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Do you remember the first time you read the Bible? Perhaps it was after receiving your own copy of the Bible as a child. Perhaps it was as an adult. Whenever it may have been, if you are at all like me, you probably recall the strangeness of it. This book was about God and about people who lived thousands of years ago in places many of us have never seen. Everything about them seemed different. Their cultures and customs were strange. Even the terminology presented challenges. As we read the Bible for the first time, we are often confronted with unfamiliar words.

The first time I read the Bible, one of the words that puzzled me the most was covenant. The first time I saw the word, I simply added it to my mental list of other unfamiliar words, something to look up at another time. However, as I continued reading, I noticed this word occurring with some regularity in obviously important contexts. God kept “establishing” covenants (Gen. 9:9; 17:7; etc.) and “making” covenants (Gen. 15:18; Ex. 34:10; etc.) and “remembering” covenants (Gen. 9:15; Ex. 2:24; etc.). There were “signs” of covenants (Gen. 17:11), and God’s people were commanded to “keep” the covenants (Gen. 17:9). The biblical authors, however, never provided a definition of the word. They obviously assumed that the original recipients of their books knew what they meant.

The word covenant appears for the first time in Genesis 6:18, where God says to Noah, “I will establish my covenant with you.” It occurs another 270 times throughout the Old Testament. Most often, it is a translation of the Hebrew word berith. In addition to being used to refer to covenants established by God with man, it is also used to refer to covenants made by men with one another (e.g., Gen. 21:27), to marriages (Mal. 2:14), to friendships (1 Sam. 18:3), to vows (Ezra 10:3), and to commitments (2 Kings 11:4), among other things. Covenants are even made with impersonal things such as stones and animals (Job 5:23), eyes (Job 31:1), death (Isa. 28:15), and the day and night (Jer. 33:20). But what are these covenants?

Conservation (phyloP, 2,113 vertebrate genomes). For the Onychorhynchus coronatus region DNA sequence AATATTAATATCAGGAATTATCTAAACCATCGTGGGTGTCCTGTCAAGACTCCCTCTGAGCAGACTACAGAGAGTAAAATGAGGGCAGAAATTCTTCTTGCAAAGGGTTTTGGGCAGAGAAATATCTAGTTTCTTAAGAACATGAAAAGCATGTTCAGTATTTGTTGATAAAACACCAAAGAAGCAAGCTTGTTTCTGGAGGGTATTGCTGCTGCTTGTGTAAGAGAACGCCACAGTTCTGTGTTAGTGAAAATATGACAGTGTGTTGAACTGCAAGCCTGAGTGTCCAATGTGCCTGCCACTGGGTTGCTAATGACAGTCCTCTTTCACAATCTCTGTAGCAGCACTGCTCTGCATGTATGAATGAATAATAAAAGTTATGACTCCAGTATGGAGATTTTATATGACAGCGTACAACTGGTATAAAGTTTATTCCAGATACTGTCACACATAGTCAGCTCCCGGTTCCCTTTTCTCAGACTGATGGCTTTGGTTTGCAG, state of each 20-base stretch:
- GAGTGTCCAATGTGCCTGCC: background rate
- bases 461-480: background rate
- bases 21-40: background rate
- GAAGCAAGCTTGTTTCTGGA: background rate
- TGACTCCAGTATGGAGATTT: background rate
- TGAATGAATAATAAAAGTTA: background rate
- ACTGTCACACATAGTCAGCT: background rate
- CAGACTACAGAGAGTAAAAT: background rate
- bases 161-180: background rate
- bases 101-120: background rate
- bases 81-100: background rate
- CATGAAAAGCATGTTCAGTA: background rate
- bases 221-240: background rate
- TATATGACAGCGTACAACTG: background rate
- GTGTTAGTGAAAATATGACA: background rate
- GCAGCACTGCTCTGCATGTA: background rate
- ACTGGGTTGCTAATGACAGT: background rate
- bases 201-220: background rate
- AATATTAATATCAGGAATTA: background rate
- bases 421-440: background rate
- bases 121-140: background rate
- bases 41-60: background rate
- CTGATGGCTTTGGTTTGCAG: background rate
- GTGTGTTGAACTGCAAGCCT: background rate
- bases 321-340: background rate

As I began to study the Bible with more seriousness, I noticed that different reference works defined the word covenant in slightly different ways. In various lexicons and dictionaries, the word is defined as a “pact,” an “agreement,” an “obligation,” a “mutual commitment,” and a “solemn promise made binding by an oath.” Some authors define it as a unilateral promise. Others define it in terms of a contract. Although there was some overlap in many of these definitions, the diversity of meanings remained confusing to me.

The word covenant is used to refer to a formal arrangement between two or more parties.

Additionally, many of these definitions of the word covenant don’t fit with every use of the word in Scripture. Often, it seemed that certain authors had focused on one specific biblical covenant as the archetypal covenant and then constructed a definition based on that specific covenant. The definition was then applied across the board to every use of the word. Some, for example, looked at God’s covenant with Abraham as the archetypal covenant and then defined the word covenant in Abrahamic terms. In such cases, the word covenant tended to be defined as a unilateral promise. Others looked at the Mosaic covenant as the archetypal covenant and then defined the word in a way that fit that context. In such cases, the word tended to be defined in terms of a treaty. If we take this approach to defining the word covenant, however, we quickly encounter problems. We soon discover that our definition doesn’t really apply in every case in which the word covenant is found.

A better approach is to examine every context in which the word covenant is used and attempt to discover the basic ideas that applies in every context. If we do this, we find that in every context, the word covenant (berith) is used to refer to a formal arrangement between two or more parties. That is the most broad and general idea communicated by the biblical word covenant. It is important to note that the kind of formal arrangement depends on the specific context and the nature of the parties involved. The formal arrangement might be a unilateral promise made by one party to another. The formal arrangement might be a bilateral agreement—a pact or a bond. If the formal arrangement is a pact or a bond, it will entail certain obligations. Some formal arrangements will be ratified with oaths and ceremonial rites. Some will confirm an existing relationship between two or more parties, and some will establish new relationships. Some will be accompanied by a sign. This more general understanding of the word covenant also enables us to understand how Scripture can speak of covenants made with stones and animals, eyes, death, and day and night. These too are formal arrangements between two or more parties.

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